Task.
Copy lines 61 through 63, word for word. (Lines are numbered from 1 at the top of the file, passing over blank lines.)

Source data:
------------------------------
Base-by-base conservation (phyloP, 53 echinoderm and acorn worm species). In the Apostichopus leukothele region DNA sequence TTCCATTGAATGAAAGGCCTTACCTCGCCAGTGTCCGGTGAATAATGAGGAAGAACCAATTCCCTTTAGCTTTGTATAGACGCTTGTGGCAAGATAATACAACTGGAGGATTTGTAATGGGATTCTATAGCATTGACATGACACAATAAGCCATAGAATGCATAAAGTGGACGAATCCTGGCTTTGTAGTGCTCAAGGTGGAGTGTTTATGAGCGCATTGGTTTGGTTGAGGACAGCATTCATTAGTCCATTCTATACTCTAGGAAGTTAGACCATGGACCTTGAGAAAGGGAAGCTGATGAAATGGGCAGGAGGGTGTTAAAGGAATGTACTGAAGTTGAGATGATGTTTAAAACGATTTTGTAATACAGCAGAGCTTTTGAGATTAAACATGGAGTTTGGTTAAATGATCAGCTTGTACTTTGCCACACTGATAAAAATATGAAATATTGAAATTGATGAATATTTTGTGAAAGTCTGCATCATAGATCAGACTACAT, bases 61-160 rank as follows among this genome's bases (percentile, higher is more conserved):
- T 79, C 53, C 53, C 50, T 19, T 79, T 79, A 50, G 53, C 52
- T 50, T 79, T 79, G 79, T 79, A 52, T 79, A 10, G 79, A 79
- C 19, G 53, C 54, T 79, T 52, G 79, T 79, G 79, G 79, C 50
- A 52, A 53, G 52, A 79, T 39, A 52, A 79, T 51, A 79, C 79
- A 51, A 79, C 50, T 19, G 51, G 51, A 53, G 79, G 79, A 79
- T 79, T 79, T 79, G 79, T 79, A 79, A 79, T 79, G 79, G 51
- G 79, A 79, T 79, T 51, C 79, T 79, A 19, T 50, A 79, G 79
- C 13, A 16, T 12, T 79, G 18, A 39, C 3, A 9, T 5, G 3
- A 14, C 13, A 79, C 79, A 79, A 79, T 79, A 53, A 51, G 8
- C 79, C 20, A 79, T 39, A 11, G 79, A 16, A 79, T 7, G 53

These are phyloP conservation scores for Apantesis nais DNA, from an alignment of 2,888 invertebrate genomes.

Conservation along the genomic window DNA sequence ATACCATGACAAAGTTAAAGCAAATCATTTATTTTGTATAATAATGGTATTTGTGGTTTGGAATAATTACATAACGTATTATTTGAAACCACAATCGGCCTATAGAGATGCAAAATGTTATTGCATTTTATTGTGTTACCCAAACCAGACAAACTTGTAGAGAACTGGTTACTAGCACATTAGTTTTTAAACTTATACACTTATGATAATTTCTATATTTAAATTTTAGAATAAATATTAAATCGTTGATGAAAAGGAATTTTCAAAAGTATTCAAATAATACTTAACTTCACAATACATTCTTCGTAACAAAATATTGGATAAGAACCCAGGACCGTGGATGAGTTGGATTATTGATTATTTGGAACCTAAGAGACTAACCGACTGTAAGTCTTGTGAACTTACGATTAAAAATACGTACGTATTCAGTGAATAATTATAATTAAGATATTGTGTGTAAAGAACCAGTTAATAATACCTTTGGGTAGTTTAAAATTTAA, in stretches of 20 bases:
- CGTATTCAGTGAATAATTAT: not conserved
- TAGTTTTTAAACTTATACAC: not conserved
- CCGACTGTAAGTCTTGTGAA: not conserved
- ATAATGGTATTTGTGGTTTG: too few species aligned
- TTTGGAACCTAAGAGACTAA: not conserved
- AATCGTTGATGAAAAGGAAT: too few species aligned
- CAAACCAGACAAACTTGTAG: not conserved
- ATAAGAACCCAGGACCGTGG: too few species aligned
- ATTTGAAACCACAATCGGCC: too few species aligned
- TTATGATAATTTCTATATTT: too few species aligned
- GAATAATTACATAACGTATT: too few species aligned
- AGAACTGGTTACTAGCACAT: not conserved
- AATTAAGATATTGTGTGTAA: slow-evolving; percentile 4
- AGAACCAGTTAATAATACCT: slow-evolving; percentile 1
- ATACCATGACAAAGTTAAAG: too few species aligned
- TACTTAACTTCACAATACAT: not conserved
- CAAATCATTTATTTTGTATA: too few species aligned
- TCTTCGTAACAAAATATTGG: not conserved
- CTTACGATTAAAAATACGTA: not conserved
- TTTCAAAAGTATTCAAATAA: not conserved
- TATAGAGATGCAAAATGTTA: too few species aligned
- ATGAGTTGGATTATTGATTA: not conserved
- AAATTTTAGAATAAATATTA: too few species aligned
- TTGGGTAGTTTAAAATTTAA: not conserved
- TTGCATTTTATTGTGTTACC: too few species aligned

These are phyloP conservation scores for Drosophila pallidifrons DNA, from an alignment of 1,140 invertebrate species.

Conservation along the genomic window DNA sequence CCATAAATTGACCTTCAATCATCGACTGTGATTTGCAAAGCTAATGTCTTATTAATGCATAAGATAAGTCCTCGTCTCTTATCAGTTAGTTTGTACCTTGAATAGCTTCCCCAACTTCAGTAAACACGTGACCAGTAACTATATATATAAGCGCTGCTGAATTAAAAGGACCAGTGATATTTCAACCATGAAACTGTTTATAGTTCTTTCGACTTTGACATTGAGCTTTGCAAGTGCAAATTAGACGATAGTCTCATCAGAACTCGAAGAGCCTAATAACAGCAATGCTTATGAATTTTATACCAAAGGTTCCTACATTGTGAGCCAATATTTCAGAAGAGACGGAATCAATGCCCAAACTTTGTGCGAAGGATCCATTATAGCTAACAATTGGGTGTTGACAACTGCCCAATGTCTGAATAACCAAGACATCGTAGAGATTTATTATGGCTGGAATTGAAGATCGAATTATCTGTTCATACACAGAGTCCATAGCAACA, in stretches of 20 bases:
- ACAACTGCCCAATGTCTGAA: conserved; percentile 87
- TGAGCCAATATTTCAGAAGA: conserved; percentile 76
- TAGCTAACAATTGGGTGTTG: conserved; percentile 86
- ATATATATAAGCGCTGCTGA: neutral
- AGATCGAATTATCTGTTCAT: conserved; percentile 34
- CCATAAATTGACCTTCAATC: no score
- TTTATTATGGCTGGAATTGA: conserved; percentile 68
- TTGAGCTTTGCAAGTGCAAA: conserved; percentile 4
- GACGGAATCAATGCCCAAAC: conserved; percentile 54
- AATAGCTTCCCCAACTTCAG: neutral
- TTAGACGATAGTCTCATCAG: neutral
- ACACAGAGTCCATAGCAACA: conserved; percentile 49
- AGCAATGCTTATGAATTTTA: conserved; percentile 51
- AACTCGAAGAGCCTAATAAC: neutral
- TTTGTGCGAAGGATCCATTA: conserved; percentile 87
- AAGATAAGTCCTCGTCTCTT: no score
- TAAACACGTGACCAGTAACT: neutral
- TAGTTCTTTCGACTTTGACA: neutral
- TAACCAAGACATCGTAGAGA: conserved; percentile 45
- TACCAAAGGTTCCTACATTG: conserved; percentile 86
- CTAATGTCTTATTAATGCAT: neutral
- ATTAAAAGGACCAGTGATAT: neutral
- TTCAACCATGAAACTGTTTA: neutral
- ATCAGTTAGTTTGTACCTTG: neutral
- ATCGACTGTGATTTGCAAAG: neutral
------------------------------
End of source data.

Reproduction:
- CTAATGTCTTATTAATGCAT: neutral
- ATTAAAAGGACCAGTGATAT: neutral
- TTCAACCATGAAACTGTTTA: neutral